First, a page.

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Food price volatility pushes headline inflation to 17.7 per cent

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•Growth broadening to other sectors but oil, says IMF

Extreme food price volatility has resumed in earnest, pushing Nigeria’s headline inflation to 17.7 per cent, last month’s consumer price index (CPI) has shown.

According to the index, which tracks inflation trends and patterns, food inflation soared by 2.01 per cent month-on-month (MoM) in May. The rate was a moderate 0.01 percentage points higher than April’s figure.

On a year-on-year (YoY) basis, the composite food inflation was on the uptick, hitting 19.5 per cent in May, which was 113 basis points (bps) higher than 18.37 per cent posted in April.

The April food inflation was a remarkable departure from the sideways movement witnessed from December to March when it maintained 17 per cent range.

The food inflation is the highest in eight months and suggests that the relative calm experienced during harvest season is over.

With a 4.6 per cent gap between the core and food Segment, the unpredictable trend in prices of food may be pushing up the composite to the level witnessed in the first and second quarters of last year.

Already, the inflation rate is at its 11-month high experts predicting that the situation could be worse in the coming months.

The World Bank, on Tuesday, warned that the war in Europe would worsen the crisis in food prices. The caution was contained in the latest World Bank Nigeria Development Update (NDU) tagged ‘The Continuing Urgency of Business Unusual’.

Calling for policy actions to stem the challenges, the bank said the twin sad concerns could push additional seven million Nigerians into poverty. It warned that inflation could be higher than expected, reversing its inflation projection upward from 13.5 per cent to 15.5 per cent

“Inflation in 2022 is projected to be higher than anticipated, increasing to 15.5 per cent. Before the war, inflation was already a major macroeconomic challenge for Nigeria, and it was among the highest in the world. Inflationary pressures were compounded by policy distortions, in particular lack of flexible foreign exchange (FX) management, trade restrictions and conflicting monetary policy goals,” the report pointed out.

For the first time in 18 months, the hitherto dovish Monetary Policy Committee (MPC), in May, increased the interest rate by 150 bps to 13 per cent, citing “inflationary pressure” as a reason. While impacts of the rate hike may only be reflected in this month’s CPI, experts balked at the efficiency of the decision as the country’s inflation is majorly seen as a supply-side challenge.

On Tuesday, marketers warned that the cost of diesel, a major power source for many manufacturers, could hit N1, 500/litre in the next two weeks if nothing drastic was done to address the challenges faced by importers of the commodity.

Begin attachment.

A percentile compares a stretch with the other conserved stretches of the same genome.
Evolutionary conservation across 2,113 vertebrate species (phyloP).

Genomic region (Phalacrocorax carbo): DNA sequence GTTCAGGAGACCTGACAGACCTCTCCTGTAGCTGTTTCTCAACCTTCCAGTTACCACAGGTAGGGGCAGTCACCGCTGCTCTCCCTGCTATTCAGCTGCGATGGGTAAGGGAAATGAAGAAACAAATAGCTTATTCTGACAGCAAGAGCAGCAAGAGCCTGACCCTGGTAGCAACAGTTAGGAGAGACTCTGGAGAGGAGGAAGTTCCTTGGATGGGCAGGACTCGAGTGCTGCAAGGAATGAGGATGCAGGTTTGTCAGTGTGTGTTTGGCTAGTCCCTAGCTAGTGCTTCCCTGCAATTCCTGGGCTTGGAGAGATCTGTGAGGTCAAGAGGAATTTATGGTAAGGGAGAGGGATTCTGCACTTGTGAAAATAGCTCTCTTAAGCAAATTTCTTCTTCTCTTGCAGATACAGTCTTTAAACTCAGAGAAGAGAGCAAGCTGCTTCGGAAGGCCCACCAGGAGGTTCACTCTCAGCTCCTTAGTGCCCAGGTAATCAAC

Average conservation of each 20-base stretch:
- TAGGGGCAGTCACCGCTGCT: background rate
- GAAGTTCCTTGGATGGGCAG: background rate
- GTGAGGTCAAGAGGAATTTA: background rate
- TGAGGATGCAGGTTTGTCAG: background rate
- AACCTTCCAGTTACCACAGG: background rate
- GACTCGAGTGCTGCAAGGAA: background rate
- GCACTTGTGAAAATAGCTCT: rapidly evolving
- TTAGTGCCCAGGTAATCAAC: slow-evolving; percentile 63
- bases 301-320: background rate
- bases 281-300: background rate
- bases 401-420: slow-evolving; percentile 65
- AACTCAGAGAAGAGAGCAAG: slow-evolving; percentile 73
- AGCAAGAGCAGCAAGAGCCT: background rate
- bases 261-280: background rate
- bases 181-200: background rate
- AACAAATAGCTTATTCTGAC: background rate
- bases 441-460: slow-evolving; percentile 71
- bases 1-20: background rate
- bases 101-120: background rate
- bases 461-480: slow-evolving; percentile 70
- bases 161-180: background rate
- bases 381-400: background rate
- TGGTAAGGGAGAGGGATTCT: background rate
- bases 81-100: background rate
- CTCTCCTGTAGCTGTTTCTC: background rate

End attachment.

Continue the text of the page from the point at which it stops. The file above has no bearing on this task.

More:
There is fear that an unaffordable diesel could cripple more manufacturing plants and trigger a fresh supply shock and increase the transportation cost component of essential commodities, including food, which points to a worsening domestic inflation outlook.

Nigeria’s uptick in inflation is not an isolated case. For instance, the United States inflation defied the Federal Reserve System’s bold stance, increasing to 8.6 per cent in May, the highest in over 40 years while that of Germany was 7.9 per cent. Europe (particularly hit by Russia’s invasion-triggered energy crisis), Asia and other regions are also battling resurging inflation not seen in decades.

In May, the rate-fixing arm of the Fed, the Federal Open Market Committee (FOMC), increased the policy rate by 50bps for the first time in about two decades. But the courageous move did not keep the inflationary trend under check. Yesterday, it raised the rate by 75bps, the first time since 1994, which is seen as an invitation to recession.

The World Bank, the International Monetary Fund (IMF) and other economic think tanks have warned that higher interest rates in developed countries suggest more outflow of capital from risky markets, like Nigeria.

Meanwhile, the IMF has expressed concern about the rising inflation but remains bullish on the growth prospect.

In a press release on its team’s visit to Nigeria, which was led by Ms. Jesmin Rahman, IMF noted that gross domestic product (GDP) growth is broadening to other sectors except oil even though inflation remains “elevated”. It added that the growth prospect is challenged by insecurity and rising food prices.

“Inflation has reached 17.7 per cent YoY in May led by a renewed surge in food prices, exacerbated by the war in Ukraine, and raising food security concerns as over 40 per cent of the population live below the poverty line. To contain inflationary pressures, the CBN has recently hiked its monetary policy rate by 150 basis points to 13 per cent.

“Regarding the external sector, the current account deficit narrowed significantly in 2021 helped by import compression and higher net oil balance. However, the improving trade balance, which has continued so far in 2022, is having a limited impact on Foreign Exchange (FX) strains with the exchange rate premiums in the parallel market staying in the 35-40 per cent range since October 2021.

“Despite supportive oil prices, gross FX reserves fell to $38.6 billion at end-May 2022, having reached $41.5 billion in September 2021 boosted by SDR allocation and Eurobond issuance,” the statement said.

It warned that petro subsidy remained a downside risk to the near-term growth even as the fiscal deficit is expected to hover 6.1 per cent of the GDP. Low COVID-19 vaccination and political risk, it said, are other challenges facing growth.